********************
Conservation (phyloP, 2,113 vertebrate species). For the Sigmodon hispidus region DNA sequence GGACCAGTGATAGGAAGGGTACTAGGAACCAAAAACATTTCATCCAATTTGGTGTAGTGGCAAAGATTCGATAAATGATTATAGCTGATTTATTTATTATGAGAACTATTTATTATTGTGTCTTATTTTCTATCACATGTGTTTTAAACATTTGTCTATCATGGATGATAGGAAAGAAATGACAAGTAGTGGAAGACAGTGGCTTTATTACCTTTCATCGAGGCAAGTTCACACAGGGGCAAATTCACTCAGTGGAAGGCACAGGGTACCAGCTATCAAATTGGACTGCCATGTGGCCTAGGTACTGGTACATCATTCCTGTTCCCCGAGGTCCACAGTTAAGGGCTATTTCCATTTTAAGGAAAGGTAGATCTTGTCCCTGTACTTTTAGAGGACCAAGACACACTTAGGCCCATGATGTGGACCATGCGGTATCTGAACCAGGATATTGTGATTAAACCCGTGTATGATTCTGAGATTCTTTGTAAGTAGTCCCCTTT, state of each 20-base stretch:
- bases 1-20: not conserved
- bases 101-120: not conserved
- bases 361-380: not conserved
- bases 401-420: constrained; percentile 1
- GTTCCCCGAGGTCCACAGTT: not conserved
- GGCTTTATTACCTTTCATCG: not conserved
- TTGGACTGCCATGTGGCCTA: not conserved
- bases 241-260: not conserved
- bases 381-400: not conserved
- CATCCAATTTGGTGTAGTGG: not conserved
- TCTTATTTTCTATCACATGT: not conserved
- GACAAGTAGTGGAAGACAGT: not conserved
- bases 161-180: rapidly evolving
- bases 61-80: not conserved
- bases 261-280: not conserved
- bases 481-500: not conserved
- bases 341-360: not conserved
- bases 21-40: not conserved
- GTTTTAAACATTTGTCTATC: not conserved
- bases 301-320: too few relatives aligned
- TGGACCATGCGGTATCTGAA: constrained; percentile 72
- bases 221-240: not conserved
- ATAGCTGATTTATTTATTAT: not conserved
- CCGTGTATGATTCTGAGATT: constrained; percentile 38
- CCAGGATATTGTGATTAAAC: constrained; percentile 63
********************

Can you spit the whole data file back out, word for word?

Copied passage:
Conservation (phyloP, 2,113 vertebrate species). For the Sigmodon hispidus region DNA sequence GGACCAGTGATAGGAAGGGTACTAGGAACCAAAAACATTTCATCCAATTTGGTGTAGTGGCAAAGATTCGATAAATGATTATAGCTGATTTATTTATTATGAGAACTATTTATTATTGTGTCTTATTTTCTATCACATGTGTTTTAAACATTTGTCTATCATGGATGATAGGAAAGAAATGACAAGTAGTGGAAGACAGTGGCTTTATTACCTTTCATCGAGGCAAGTTCACACAGGGGCAAATTCACTCAGTGGAAGGCACAGGGTACCAGCTATCAAATTGGACTGCCATGTGGCCTAGGTACTGGTACATCATTCCTGTTCCCCGAGGTCCACAGTTAAGGGCTATTTCCATTTTAAGGAAAGGTAGATCTTGTCCCTGTACTTTTAGAGGACCAAGACACACTTAGGCCCATGATGTGGACCATGCGGTATCTGAACCAGGATATTGTGATTAAACCCGTGTATGATTCTGAGATTCTTTGTAAGTAGTCCCCTTT, state of each 20-base stretch:
- bases 1-20: not conserved
- bases 101-120: not conserved
- bases 361-380: not conserved
- bases 401-420: constrained; percentile 1
- GTTCCCCGAGGTCCACAGTT: not conserved
- GGCTTTATTACCTTTCATCG: not conserved
- TTGGACTGCCATGTGGCCTA: not conserved
- bases 241-260: not conserved
- bases 381-400: not conserved
- CATCCAATTTGGTGTAGTGG: not conserved
- TCTTATTTTCTATCACATGT: not conserved
- GACAAGTAGTGGAAGACAGT: not conserved
- bases 161-180: rapidly evolving
- bases 61-80: not conserved
- bases 261-280: not conserved
- bases 481-500: not conserved
- bases 341-360: not conserved
- bases 21-40: not conserved
- GTTTTAAACATTTGTCTATC: not conserved
- bases 301-320: too few relatives aligned
- TGGACCATGCGGTATCTGAA: constrained; percentile 72
- bases 221-240: not conserved
- ATAGCTGATTTATTTATTAT: not conserved
- CCGTGTATGATTCTGAGATT: constrained; percentile 38
- CCAGGATATTGTGATTAAAC: constrained; percentile 63